25 I lie in the dust; revive me by your word. 26 I told you my plans, and you answered. Now teach me your decrees. 27 Help me understand the meaning of your commandments, and I will meditate on your wonderful deeds. 28 I weep with sorrow; encourage me by your word. 29 Keep me from lying to myself; give me the privilege of knowing your instructions. 30 I have chosen to be faithful; I have determined to live by your regulations. 31 I cling to your laws. Lord, don’t let me be put to shame! 32 I will pursue your commands, for you expand my understanding.
Here in this section of Psalm 119 we see the writer crying out from the caldron of suffering and strife. Today some of you are in the middle of the melting pot of trials and troubles and like the author of Psalm 119 your pain is written across the pages of your life. The first thing I want you to note is that the one suffering here is a child of God. Today we desperately need to recognize that being a believer does not except us from trials and tribulations. Just because you have placed your faith in Jesus doesn’t make you immune to the headaches and heartaches of this life. Despite being a believer the author here freely admits to his audience the pain and heartache he is going through. Today many of us have bought into a prosperity Gospel, where everything works out well for God’s kids. The problem with this is that God’s Holy Word doesn’t proclaim a Gospel of prosperity in the here and now but rather one of pain and problems. 2 Timothy 3:12 tells us: “In fact, everyone who wants to live a godly life in Christ Jesus will be persecuted” It’s in the next life that we will prosper, the problem is that many Christians today are living for the earthly and not the eternal. Our focus is on the here and now instead of on heaven. We are seeking the temporary treasures instead of the true treasures. Living for a feel good instead of living for God the Father. No Psalm 119 makes it clear that God’s kids are not immune from the problems of this World. Here we find a believer who is struggling and desires a deeper understanding and a greater insight into God’s Word. We need to realize that even those who are called by God and serve Him faithfully get to a point when we experience days of weakness. There will be days of weakness and wondering, where you question not only God but your service to Him and even your salvation. There will be times where you wonder why you are weak, times where you feel like you should be stronger. Where you think you should be better at this Christian life or may be more in control of your Christian walk. But despite all this, it is critical that we see that the problems this person of faith was going through did not drive them away from God but drawn them closer to Him. Problems and pain will either drive you away from God or draw you to Him. This section of Psalm 119 appears to be divided into two parts, My ways, and God’s Ways. If there is one thing we need to understand it’s that you cannot live a committed Christian life and be satisfied living according to your own ways. In the end, it all boils down to this, you are either living according to your way or God’s way. As we look at the two we will start first with:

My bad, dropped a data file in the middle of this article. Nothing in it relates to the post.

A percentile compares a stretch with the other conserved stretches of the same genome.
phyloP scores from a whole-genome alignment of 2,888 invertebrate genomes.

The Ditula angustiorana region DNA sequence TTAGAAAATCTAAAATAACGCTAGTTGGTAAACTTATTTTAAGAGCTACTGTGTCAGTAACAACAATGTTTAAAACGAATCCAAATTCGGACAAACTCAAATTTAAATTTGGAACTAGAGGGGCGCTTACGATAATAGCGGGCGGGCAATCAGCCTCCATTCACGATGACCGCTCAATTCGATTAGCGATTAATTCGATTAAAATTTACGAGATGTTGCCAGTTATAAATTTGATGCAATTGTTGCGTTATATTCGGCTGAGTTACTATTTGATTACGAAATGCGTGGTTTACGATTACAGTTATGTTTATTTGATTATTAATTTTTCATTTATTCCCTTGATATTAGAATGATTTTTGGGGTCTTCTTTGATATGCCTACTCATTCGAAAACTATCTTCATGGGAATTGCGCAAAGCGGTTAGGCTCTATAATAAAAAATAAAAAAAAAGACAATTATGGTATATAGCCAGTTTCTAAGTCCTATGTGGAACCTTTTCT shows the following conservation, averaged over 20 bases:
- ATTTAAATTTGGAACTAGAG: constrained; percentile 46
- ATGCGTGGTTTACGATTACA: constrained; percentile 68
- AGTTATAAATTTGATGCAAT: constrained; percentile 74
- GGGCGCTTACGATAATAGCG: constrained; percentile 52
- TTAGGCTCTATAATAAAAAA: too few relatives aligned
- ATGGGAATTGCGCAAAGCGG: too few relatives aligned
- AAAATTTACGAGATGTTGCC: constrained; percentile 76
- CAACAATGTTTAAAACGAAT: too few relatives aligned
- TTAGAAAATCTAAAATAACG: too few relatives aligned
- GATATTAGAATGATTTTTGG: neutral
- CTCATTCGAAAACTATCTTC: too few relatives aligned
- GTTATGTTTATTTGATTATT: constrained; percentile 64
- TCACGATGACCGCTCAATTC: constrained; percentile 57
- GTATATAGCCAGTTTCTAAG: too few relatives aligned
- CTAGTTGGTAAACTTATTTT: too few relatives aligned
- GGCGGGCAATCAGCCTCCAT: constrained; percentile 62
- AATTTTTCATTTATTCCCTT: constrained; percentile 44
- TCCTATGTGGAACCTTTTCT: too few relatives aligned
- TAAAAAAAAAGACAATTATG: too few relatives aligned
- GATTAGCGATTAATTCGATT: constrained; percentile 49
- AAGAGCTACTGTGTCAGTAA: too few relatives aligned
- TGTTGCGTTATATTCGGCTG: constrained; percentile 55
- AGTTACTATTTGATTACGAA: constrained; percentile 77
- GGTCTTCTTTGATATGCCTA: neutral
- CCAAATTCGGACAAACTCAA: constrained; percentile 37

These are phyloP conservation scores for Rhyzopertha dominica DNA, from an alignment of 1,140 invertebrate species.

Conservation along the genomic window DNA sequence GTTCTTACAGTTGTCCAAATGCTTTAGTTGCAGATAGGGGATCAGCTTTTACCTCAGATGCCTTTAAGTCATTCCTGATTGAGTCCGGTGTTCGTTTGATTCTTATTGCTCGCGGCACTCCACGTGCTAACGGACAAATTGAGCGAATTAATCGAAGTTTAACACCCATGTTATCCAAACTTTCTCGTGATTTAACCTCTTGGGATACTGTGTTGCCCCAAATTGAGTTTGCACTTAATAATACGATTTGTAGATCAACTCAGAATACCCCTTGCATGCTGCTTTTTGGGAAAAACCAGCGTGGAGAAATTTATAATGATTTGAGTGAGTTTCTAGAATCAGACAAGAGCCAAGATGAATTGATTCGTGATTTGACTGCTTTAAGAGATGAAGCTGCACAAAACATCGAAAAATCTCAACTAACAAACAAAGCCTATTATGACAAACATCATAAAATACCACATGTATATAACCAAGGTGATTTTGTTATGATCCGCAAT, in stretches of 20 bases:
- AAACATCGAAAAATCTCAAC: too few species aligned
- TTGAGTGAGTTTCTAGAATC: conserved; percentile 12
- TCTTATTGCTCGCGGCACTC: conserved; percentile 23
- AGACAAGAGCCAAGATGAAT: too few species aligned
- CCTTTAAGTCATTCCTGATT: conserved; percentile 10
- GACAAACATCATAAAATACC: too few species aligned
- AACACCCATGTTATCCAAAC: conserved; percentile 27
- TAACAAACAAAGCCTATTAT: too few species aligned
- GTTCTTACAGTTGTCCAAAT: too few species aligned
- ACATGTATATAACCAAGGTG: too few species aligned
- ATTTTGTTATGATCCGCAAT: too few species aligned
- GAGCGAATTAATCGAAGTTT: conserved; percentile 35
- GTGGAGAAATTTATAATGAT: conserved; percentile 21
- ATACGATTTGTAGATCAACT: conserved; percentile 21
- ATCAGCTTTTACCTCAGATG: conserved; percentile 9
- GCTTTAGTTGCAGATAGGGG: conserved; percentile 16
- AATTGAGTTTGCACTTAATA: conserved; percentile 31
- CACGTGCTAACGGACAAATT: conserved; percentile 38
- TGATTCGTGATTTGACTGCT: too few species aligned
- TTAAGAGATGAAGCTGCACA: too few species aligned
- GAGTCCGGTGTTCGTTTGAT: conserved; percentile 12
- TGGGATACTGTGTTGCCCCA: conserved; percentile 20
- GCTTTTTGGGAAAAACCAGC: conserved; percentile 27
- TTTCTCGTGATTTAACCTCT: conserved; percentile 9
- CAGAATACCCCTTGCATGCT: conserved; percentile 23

- My Ways – verse 25-29
It’s here that the Psalmist starts with the
- The Confession of My Ways